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Several Months After Their Abduction by Boko Haram, Thirteen Nigerian Citizens Regain Freedom

Categories: Nigeria, Politics, War & Conflict

A screenshot of 10 Nigerian policewomen released by Boko Haram who were kidnapped in June 2017.

Thirteen Nigerians kidnapped by Boko Haram [1], a jihadist militant organization in Nigeria, regained their freedom on Saturday, February 10, 2018. The International Committee of the Red Cross (ICRC) noted in a statement [2] that they “facilitated the handover” from Boko Haram to the Nigerian military of “10 women police officers and three university professors”:

This operation in north-east Nigeria, with the ICRC acting as a neutral intermediary, was carried out at the request of the parties to the ongoing armed conflict…The ICRC was not involved in any negotiations that led to the handover of the 13 people. The armed opposition handed the 13 people over to ICRC representatives who transported them to Nigerian authorities. This action was similar to what the ICRC did in October 2016 and May 2017, when we transported the release of “Chibok girls” to Nigerian officials.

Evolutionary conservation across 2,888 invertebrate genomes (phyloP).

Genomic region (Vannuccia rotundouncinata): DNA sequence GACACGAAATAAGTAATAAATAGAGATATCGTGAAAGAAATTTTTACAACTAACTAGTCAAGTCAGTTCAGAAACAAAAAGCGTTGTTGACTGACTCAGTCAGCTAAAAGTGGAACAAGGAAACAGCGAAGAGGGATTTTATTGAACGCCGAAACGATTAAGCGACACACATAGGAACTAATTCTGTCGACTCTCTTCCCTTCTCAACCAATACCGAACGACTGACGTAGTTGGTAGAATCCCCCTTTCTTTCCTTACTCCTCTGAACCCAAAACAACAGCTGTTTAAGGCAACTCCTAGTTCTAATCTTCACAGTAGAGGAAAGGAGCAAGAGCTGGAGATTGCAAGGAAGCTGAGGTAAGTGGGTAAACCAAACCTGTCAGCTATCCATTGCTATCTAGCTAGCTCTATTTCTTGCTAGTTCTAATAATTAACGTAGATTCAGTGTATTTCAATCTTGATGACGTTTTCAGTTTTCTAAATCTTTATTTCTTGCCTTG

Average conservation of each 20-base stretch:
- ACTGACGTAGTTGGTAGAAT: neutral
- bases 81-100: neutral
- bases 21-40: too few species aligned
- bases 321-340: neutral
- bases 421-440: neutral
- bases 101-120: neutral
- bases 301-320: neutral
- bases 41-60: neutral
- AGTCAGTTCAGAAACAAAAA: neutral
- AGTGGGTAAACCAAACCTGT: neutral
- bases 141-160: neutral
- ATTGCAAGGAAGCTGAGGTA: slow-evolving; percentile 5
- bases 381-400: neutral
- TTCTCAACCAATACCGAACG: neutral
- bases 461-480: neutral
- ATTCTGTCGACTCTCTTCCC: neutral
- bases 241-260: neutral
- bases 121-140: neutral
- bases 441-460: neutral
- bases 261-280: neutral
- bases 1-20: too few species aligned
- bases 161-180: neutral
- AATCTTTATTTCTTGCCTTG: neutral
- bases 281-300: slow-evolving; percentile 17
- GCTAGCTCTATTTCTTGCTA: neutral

Ten female police officers were kidnapped by Boko Haram in June 2017 after militants allegedly ambushed a convoy of security personnel in the north-eastern city of Damboa, Borno State. They later released a video in which they described the police officers as their “slaves [3]“.

Similarly, three professors from the University of Maiduguri, Borno State, were also abducted [4] by Boko Haram in the Magumeri area of Borno State, north-eastern Nigeria during an oil exploration in the Lake Chad Basin area on Tuesday, July 25, 2017. A few days later, Boko Haram released a video [5] footage of the university teachers.

Boko Haram has been responsible for thousands of deaths including suicide bombings and violent, militant attacks in north-east Nigeria, northern Cameroon, and Niger. The kidnapping of 276 schoolgirls in 2014 by Boko Haram in Chibok, north-east Nigeria led to the global hashtag #BringBackOurGirls [6] which later morphed into the “Bring Back Our Girls” movement.

Twitter user Jeff Okoroafor, a Nigerian citizen, thanked the Bring Back Our Girls Nigeria [7] (BBOG) for their persistent advocacy which has kept the abduction of Nigerian citizens at the forefront: